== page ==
Chickpea fatteh is a traditional dish that is a great way to use up leftover pita, but really it's so much more. The simple combination of crisp pita chips, savory seasoned yogurt and chickpeas is a delicious mix of flavors and textures.
This post may contain affiliate links, where we earn from qualifying purchases. See more details in the policy page.
Many cultures have developed dishes to use leftover, stale bread, such as Italian panzanella salad, Spanish garlic soup (with bread chunks in the soup) and brunch-y dishes like French toast and stratas.
This is another ingenious way to use up leftover bread, in this case generally pita or other similar flatbreads. It's easy, tasty and delicious, too.
What does fatteh mean?
"Fatteh" is Arabic for "crumbs" or "crumbled". This is pretty much the idea behind the dish, that you break up the bread and layer them up with toppings. You might also see the name transcribed as fette, fetté, fatta or fattah. The salad fattoush is also a variation on the same idea.
It's a dish that you'll find in a few different variations in Egypt and the Southern Levant region, including Lebanon, Syria, Jordan and Palestine.
The roots of the dish have been traced back to the 13th century, with this variation most likely from Damascus. Though that said, the exact origins are a little unclear, especially with variations around the region.
Different places use slightly different ingredients and might eat it at different times of the day. In Egypt, it's common for special occasions and feasts, such as part of iftar during Ramadan. In Lebanon, you might have it for breakfast or brunch, as well as in the evening.
This dish comes with many different variations, some with meat and others vegetarian. Some with more toppings and others simpler. It also is one of those dishes that can be considered more broadly - in Palestine, for example, you may see it considered a category to include dishes like musakhan, where sumac chicken is served over bread.
Pretty much all (apart from the likes of musakhan) involve crispy pita, seasoned savory yogurt and then some other kind of topping. Chickpea, eggplant and meats like ground lamb or shredded chicken are generally the most popular. You often add toasted nuts on top, too.
This chickpea version is one I love not just because it's tasty but because it's so wonderfully quick. Yes, it's a little better with home-cooked chickpeas. But even with canned it's a tasty mix of flavors and textures.
Make ahead tips
One of the great things about this dish is that you can prepare a lot of it in advance. You can make the toasted pita chips ahead of time and also add the seasonings to the yogurt. You can also toast the nuts for the topping.
However, you will want to wait to layer everything up until you are about to serve it. If you leave the yogurt on the pita too long, they will become soft which kind of takes away from the character of the dish.
Chickpea fatteh is a wonderfully easy and tasty dish. It has a great mix of flavors and textures, and is perfect to snack on, whatever time of day you choose to enjoy it. So be sure to enjoy it soon.
Try these other Middle Eastern dishes:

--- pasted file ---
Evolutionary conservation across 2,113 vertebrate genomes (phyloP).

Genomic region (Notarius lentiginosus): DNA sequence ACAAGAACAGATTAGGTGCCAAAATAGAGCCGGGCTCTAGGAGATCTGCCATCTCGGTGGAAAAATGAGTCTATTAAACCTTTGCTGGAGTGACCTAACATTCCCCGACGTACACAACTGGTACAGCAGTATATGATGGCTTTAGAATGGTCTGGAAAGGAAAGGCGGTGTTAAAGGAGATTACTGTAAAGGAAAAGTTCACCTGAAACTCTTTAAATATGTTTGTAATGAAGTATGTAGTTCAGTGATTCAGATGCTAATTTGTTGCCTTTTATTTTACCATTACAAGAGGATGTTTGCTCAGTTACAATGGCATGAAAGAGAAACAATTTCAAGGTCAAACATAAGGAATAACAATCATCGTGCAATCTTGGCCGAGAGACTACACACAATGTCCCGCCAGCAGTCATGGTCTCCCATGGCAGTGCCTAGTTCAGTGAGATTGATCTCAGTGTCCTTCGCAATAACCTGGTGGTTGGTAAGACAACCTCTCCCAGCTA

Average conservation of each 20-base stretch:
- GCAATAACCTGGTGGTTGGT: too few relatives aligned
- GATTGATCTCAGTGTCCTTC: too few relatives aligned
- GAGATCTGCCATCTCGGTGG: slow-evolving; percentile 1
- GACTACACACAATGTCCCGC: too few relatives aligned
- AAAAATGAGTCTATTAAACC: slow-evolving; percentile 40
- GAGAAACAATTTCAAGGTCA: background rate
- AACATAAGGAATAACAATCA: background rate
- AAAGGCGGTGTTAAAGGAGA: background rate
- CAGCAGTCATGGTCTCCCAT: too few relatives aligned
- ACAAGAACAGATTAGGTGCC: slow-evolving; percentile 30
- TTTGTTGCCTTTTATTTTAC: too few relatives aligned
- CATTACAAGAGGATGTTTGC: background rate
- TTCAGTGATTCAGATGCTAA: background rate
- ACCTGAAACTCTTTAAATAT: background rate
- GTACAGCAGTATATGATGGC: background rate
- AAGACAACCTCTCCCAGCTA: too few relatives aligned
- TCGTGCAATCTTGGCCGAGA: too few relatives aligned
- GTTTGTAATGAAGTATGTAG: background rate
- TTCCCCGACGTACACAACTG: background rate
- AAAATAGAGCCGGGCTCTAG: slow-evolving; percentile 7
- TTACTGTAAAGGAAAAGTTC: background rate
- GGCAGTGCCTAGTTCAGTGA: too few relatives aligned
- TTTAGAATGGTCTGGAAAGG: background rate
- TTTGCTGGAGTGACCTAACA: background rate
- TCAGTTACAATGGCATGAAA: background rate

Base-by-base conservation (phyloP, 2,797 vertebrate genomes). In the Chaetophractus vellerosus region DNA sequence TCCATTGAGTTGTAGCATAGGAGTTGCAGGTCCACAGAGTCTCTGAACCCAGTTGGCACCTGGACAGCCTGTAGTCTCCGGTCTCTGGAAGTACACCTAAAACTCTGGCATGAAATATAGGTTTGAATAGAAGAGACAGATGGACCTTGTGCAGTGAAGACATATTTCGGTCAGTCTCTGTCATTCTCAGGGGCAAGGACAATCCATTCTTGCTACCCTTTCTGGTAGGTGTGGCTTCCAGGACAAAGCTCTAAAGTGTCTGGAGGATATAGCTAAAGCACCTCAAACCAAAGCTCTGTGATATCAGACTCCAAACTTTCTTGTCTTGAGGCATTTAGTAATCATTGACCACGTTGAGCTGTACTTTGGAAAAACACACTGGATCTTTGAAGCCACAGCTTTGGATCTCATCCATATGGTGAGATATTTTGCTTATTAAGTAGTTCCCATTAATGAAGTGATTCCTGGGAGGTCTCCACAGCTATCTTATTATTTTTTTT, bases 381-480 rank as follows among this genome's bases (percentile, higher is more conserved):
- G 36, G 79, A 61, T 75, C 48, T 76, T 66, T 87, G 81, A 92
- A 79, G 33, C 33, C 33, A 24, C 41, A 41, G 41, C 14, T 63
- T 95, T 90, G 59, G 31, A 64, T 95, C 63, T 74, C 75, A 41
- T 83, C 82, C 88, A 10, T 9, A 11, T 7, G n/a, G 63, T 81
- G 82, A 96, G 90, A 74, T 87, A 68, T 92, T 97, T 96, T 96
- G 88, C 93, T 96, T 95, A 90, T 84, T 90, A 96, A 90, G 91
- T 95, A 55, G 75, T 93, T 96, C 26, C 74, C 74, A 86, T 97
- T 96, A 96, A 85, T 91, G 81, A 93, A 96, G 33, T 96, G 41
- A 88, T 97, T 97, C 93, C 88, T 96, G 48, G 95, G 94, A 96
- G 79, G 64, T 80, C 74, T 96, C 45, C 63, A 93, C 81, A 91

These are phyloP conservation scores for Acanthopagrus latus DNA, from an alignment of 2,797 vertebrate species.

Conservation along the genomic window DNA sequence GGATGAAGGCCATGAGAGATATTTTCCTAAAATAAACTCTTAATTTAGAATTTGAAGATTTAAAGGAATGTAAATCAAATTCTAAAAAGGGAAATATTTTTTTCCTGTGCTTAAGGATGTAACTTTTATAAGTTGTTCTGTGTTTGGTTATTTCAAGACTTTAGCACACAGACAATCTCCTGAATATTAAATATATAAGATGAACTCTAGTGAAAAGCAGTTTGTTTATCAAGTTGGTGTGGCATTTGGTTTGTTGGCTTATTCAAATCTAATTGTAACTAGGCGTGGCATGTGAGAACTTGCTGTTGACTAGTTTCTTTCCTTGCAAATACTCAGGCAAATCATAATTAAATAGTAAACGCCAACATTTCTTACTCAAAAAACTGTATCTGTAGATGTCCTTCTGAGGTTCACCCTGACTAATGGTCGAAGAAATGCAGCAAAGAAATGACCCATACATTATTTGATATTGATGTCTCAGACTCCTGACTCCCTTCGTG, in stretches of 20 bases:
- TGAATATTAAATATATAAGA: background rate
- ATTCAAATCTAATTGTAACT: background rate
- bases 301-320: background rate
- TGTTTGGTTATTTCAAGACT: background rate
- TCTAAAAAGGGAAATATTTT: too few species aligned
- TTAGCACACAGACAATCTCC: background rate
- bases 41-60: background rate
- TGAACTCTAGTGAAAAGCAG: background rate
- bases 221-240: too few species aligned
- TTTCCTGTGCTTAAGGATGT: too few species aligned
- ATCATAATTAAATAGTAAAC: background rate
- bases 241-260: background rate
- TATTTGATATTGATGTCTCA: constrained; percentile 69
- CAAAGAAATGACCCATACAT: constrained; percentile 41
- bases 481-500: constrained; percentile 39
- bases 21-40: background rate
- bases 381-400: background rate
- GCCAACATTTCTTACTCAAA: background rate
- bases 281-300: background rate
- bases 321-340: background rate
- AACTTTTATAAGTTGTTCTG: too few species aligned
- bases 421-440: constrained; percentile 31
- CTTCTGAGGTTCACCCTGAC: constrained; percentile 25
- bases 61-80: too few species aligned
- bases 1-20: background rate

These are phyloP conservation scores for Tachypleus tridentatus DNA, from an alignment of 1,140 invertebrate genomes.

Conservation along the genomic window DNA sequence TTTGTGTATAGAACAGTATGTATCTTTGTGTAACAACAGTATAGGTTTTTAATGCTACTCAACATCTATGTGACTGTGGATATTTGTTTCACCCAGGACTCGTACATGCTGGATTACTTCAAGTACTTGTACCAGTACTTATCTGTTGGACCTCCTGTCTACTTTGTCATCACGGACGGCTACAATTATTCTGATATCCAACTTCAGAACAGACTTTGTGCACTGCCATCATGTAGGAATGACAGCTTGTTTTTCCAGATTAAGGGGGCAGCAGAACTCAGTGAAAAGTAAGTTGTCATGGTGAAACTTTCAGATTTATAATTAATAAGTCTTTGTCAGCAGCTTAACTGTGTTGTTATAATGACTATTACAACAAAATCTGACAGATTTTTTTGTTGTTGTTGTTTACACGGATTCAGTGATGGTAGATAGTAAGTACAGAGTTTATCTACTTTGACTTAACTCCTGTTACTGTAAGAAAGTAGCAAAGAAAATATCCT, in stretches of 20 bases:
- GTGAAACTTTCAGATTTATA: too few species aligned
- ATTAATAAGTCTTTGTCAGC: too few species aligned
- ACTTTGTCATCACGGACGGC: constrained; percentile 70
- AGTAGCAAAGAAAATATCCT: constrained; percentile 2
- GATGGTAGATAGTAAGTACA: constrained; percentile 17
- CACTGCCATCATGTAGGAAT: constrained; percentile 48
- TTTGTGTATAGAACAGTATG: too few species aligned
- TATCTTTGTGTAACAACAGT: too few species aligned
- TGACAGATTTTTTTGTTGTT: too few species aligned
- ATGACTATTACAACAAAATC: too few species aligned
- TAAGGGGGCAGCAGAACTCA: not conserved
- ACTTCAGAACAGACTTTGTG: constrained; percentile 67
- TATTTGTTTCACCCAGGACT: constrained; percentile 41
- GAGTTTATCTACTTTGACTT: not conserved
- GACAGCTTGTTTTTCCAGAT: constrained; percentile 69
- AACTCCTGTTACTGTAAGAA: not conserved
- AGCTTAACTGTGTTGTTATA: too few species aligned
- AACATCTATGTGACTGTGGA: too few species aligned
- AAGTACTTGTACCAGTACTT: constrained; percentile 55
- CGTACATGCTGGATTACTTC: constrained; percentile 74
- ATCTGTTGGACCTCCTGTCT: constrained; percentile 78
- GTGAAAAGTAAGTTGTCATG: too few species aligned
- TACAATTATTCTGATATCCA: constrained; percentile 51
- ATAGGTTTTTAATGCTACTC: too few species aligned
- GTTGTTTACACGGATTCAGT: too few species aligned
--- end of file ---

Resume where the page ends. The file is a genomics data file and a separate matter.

- Spinach fatayer (spinach pastries)
- Hummus kawarma (humnus topped with spiced ground lamb)
- Roasted eggplant with tahini
- Plus get more Middle Eastern recipes in the archives.
For pine nut topping
- ½ tablespoon olive oil
- 2 tablespoon pine nuts
For pita chips
- 1 pita bread more if small (1 pita being approx 2.75oz/75g)
- 1 teaspoon olive oil or a little more, as needed
For rest of dish
- 1 cup plain yogurt
- 1 tablespoon lemon juice
- 1 tablespoon tahini
- 1 clove garlic crushed
- 2 tablespoon water approx, or a little more as needed
- ⅔ cup chickpeas
- 1 pinch paprika
- 1 pinch sumac optional, to top
- 1 stem parsley to garnish
- 2 mint leaves or a little more/less, to garnish
For pine nuts
- Warm the oil in a small skillet/frying pan over a medium heat and add the pine nuts. Cook for a couple minutes, turning as needed until they are browned but not burning. Keep a close eye on them as they can quickly turn from brown to burnt. Remove from the skillet and drain on kitchen paper. You can make these ahead, as suits.
For pita chips
- Preheat the oven to 350F/175C. Dice the pita bread into roughly 1in/2.5cm pieces. Place the pita on a baking sheet/tray (unlined) and drizzle over a little olive oil.
- Spread out the pita pieces and then bake for around 8 - 10 minutes until the pita pieces are crisp and gently browning. Remove from the oven and either allow to cool and store at room temperature until needed, or you can use straight away (both warm and room temperature work).
To build dish
- Mix together the yogurt, lemon juice, tahini, garlic and salt until well combined. Add some water, as needed, to make the mixture smooth and relatively fluid, but not too runny - just smooth enough that it will spread over the pita.
- Create a layer of pita chips on one of two plates (you can put all together and then share or have separate plates, as you prefer). Dot over a layer of the seasoned yogurt.
- Top the yogurt with the chickpeas and the toasted pine nuts. Sprinkle over some sumac and paprika. Roughly tear a few parsley and mint leaves, scatter these over the top then serve.